27 April, 2008

Defcon 16 Race to Zero

There have been articles about Defcon's Race to Zero since it was announced. I first read about it on the Daily Dave mailing list when the announcement was posted a couple days ago on 27 April. Apparently, some vendors and media are unhappy and criticizing the competition. While this is not surprising, it strikes me as pointless to complain about a competition that is just demonstrating what can be and already is done in the wild.

From the Race to Zero site:

The event involves contestants being given a sample set of viruses and malcode to modify and upload through the contest portal. The portal passes the modified samples through a number of antivirus engines and determines if the sample is a known threat. The first team or individual to pass their sample past all antivirus engines undetected wins that round. Each round increases in complexity as the contest progresses.
Anyone that has submitted real malware samples to a service like VirusTotal already knows how pitiful and inconsistent anti-virus software is at detecting malware, particularly if it is new or newly modified. There is a reason we see so many variants of the same malware, and it's not because anti-virus is so effective that malware authors have to completely rewrite their code.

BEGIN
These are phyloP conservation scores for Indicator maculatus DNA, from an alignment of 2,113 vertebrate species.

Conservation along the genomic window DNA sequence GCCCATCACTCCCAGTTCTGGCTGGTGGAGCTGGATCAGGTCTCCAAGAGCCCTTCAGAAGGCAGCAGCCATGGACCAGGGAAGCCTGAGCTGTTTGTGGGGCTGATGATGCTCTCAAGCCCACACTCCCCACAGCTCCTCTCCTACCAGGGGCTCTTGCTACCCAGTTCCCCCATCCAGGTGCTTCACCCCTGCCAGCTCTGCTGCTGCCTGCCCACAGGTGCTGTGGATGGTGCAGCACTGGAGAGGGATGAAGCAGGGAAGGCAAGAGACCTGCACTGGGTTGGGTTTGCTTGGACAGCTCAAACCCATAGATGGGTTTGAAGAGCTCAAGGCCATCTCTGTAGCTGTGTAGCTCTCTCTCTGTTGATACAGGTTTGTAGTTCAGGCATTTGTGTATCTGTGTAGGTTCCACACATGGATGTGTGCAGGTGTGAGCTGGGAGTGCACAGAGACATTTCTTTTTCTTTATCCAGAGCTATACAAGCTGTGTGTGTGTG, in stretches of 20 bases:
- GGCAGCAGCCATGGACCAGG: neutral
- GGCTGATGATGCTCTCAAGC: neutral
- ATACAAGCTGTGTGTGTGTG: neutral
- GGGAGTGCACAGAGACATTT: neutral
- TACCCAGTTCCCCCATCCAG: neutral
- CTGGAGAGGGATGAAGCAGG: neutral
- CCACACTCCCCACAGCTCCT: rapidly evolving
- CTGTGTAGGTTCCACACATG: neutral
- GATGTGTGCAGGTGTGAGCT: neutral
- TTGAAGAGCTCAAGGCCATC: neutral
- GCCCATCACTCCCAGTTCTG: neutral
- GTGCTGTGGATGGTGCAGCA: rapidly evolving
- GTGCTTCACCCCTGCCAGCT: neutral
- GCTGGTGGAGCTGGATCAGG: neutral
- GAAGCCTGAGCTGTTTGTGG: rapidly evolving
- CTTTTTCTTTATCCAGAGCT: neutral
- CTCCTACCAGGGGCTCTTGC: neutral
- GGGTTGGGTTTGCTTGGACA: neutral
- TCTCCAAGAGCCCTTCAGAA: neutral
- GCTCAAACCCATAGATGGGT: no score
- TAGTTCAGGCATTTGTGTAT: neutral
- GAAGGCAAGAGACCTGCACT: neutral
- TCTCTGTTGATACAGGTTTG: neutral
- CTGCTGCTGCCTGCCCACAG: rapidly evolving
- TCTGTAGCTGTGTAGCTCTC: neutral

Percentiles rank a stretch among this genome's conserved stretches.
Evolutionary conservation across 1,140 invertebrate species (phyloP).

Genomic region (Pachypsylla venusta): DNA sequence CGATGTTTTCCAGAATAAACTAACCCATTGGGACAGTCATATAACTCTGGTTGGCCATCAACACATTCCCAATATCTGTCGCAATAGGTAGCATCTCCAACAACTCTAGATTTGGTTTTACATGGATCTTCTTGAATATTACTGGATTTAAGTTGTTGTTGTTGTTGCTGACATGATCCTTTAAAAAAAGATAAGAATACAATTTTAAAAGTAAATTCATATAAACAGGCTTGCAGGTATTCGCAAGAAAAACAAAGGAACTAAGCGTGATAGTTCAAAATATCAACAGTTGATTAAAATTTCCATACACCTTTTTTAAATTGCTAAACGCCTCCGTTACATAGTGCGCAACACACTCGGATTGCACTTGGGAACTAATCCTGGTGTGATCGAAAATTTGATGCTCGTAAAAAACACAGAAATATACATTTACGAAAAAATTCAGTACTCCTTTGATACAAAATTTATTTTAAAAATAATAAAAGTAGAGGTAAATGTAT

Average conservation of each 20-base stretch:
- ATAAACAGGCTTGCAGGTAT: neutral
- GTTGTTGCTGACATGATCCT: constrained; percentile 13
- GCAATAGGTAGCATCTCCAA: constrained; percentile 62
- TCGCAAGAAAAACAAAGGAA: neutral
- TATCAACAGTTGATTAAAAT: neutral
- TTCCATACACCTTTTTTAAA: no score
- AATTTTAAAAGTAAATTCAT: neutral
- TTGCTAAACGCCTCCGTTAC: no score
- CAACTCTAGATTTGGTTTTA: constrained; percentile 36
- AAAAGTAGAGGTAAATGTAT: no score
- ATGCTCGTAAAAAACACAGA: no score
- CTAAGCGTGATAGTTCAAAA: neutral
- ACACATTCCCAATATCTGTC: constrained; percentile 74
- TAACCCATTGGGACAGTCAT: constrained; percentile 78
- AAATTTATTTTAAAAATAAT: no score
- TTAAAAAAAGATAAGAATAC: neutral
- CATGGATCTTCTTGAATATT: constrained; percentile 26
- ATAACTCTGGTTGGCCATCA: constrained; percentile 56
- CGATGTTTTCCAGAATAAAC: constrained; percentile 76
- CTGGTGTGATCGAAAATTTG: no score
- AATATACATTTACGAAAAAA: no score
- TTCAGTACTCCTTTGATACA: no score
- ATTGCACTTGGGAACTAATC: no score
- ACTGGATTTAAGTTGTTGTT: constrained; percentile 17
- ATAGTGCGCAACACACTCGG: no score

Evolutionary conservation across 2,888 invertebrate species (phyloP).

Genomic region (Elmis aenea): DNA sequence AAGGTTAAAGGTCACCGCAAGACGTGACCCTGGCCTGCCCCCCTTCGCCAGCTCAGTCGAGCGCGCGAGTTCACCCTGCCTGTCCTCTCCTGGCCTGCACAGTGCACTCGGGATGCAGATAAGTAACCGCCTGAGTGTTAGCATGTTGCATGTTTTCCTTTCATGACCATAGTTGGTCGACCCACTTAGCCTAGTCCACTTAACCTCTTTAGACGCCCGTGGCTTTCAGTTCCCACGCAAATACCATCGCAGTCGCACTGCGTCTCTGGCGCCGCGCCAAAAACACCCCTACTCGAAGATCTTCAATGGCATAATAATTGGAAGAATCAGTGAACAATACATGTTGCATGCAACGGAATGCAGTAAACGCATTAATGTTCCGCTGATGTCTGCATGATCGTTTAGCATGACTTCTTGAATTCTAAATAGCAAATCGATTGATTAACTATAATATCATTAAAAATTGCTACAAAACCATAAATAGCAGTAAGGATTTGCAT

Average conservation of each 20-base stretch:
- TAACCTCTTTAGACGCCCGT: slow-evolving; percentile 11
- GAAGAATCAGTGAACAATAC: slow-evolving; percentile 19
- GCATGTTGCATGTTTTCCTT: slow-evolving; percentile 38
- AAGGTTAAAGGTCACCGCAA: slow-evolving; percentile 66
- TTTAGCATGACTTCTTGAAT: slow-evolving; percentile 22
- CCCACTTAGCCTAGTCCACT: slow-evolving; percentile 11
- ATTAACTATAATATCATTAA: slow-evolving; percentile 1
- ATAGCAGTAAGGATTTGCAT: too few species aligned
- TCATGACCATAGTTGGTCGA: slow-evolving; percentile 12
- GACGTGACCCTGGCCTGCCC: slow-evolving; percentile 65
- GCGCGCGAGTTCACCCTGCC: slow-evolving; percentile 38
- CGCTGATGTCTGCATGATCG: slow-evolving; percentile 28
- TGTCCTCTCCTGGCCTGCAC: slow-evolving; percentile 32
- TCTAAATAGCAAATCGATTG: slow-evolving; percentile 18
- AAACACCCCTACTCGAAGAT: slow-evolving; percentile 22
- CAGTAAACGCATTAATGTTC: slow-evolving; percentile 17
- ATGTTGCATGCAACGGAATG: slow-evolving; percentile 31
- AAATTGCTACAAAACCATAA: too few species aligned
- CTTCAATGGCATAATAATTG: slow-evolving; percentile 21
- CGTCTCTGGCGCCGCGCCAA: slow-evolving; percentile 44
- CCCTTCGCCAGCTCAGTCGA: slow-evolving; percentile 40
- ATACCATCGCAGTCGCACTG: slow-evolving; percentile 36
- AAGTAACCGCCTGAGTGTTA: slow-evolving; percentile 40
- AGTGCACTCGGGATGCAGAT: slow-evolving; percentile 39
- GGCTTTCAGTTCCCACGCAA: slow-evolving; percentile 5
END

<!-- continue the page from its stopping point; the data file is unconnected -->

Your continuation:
1. Reverse engineering and code analysis is fun.
  2. Not all antivirus is equal, some products are far easier to circumvent than others. Poorly performing antivirus vendors should be called out.
  3. The majority of the signature-based antivirus products can be easily circumvented with a minimal amount of effort.
  4. The time taken to modify a piece of known malware to circumvent a good proportion of scanners is disproportionate to the costs of antivirus protection and the losses resulting from the trust placed in it.
  5. Signature-based antivirus is dead, people need to look to heuristic, statistical and behaviour based techniques to identify emerging threats
  6. Antivirus is just part of the larger picture, you need to look at controlling your endpoint devcies [sic] with patching, firewalling and sound security policies to remain virus free.
Although I have very limited and basic experience reverse engineering malware, it does seem fun and interesting. I also totally agree that vendors need to be called out.

Heuristic, statistical and behavior-based techniques may indeed help, but point number six seems equally important. I don't really know what the best solution is, but hopefully some vendors will eventually realize that their methods and models need to change to become more proactive instead of reactive.

No comments:

Post a Comment